Can a drug given in high risk pregnancy protect the unborn child from heart disease in later life?
Mitochondrial targeted antioxidant therapy against programming of cardiovascular disease by developmental hypoxia
Dino Giussani (lead researcher)
Cambridge, University of
Start date: 01 June 2014 (Duration 3 years)
Heart and circulatory disease is the UK’s biggest killer. Research to find new ways to prevent it at an early stage could make a huge difference to society. As well as risk factors such as smoking and obesity, scientists have noted that the environment in the womb, and how much oxygen and nutrients are available can influence the development of heart disease in later life. This is an example of a concept called ‘developmental programming’.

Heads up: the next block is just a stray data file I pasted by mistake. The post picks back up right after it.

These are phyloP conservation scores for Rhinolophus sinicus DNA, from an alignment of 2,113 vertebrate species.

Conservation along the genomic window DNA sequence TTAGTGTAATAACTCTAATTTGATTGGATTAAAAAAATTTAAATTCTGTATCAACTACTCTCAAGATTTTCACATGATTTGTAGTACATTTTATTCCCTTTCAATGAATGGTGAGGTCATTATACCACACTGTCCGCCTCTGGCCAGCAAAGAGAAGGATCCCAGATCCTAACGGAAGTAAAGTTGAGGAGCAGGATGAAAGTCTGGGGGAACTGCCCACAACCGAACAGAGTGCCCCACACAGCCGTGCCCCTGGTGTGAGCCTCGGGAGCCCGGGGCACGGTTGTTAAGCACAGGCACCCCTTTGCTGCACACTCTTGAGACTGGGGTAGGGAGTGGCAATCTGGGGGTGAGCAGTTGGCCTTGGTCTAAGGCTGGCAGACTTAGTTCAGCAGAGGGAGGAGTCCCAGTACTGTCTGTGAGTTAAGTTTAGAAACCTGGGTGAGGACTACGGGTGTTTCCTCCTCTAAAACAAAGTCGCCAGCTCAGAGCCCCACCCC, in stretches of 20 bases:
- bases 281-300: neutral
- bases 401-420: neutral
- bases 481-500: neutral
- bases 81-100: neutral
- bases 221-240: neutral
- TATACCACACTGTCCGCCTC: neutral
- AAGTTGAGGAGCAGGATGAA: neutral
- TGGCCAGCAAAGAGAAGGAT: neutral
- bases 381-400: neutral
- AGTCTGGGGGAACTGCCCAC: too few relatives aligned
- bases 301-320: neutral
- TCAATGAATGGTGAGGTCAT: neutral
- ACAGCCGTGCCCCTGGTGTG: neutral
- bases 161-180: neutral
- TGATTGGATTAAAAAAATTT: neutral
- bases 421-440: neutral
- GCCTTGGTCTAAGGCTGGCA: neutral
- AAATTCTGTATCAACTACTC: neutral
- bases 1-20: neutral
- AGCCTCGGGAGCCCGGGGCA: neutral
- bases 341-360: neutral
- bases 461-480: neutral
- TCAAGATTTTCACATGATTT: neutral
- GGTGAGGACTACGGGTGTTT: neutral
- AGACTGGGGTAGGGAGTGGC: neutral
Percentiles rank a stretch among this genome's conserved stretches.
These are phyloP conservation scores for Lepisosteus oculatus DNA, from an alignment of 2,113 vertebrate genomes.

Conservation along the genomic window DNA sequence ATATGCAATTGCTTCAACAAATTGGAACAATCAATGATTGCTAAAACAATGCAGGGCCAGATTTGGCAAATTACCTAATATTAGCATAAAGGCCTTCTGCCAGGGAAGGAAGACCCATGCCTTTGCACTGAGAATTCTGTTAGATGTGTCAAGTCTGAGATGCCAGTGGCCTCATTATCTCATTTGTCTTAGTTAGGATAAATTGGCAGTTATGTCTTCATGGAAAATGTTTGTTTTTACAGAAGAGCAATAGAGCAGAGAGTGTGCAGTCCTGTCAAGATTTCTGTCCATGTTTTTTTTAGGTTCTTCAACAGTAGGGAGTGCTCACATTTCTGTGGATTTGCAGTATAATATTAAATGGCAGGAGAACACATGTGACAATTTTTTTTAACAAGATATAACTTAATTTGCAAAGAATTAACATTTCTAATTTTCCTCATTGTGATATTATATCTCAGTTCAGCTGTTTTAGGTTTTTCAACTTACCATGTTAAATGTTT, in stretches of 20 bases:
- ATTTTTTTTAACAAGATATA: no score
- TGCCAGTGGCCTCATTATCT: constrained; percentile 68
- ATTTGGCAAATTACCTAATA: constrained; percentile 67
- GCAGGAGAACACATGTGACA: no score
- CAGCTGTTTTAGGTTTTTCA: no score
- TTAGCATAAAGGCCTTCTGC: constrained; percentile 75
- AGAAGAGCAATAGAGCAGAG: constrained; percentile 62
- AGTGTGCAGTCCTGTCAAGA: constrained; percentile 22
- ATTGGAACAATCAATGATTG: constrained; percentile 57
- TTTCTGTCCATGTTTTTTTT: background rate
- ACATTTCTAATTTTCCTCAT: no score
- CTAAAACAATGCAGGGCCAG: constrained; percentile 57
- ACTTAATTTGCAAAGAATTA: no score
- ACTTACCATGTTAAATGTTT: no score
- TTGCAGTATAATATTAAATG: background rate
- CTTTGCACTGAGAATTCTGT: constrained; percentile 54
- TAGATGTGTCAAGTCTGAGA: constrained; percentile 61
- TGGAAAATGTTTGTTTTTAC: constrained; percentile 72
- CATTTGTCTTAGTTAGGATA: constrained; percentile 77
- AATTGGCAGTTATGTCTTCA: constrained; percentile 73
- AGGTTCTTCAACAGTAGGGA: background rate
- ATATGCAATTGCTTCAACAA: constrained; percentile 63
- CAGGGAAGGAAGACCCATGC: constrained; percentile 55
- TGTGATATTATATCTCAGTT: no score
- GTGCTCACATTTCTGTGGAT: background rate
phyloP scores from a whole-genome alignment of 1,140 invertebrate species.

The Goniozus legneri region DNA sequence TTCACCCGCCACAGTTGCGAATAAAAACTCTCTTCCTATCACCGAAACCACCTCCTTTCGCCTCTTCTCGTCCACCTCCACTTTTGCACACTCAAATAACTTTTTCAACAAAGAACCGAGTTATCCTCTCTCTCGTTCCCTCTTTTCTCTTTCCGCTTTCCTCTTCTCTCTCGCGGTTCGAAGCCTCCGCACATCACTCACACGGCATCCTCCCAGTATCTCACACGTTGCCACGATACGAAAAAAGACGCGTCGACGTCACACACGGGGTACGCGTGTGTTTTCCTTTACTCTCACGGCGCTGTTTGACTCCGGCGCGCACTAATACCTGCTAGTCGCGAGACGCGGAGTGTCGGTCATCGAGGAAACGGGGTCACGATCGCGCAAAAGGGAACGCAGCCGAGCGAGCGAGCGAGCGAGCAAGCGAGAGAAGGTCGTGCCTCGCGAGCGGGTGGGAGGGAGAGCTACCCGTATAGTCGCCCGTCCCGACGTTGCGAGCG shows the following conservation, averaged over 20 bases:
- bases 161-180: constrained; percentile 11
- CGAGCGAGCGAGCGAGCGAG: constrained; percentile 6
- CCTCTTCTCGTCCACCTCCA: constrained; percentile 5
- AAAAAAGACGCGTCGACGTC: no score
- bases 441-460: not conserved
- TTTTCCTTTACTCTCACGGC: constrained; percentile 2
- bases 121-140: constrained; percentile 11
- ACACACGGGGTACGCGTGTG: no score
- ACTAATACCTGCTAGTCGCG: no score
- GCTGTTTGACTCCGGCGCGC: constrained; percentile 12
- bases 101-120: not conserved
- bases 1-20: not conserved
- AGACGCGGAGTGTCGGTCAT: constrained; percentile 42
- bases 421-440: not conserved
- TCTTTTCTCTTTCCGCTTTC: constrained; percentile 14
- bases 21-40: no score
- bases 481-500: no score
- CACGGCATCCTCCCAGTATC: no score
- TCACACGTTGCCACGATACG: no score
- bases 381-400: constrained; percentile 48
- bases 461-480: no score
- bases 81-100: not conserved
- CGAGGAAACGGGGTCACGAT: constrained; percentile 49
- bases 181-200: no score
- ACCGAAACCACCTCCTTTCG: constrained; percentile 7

Prof Dino Giussani and colleagues have found that low oxygen delivery to the unborn, one of the most common features of complicated pregnancies, can lead to heart disease as an adult. The BHF have now awarded them a grant to find out if an antioxidant drug in complicated pregnancies could protect the unborn against heart disease. They will investigate if treating pregnant rats with a drug called MitoQ during high risk pregnancy will protect their pups from developing heart disease in later life, and if so, how this happens. This study may reveal a new, simple way to protect against future heart disease, even before birth.
||01 June 2014
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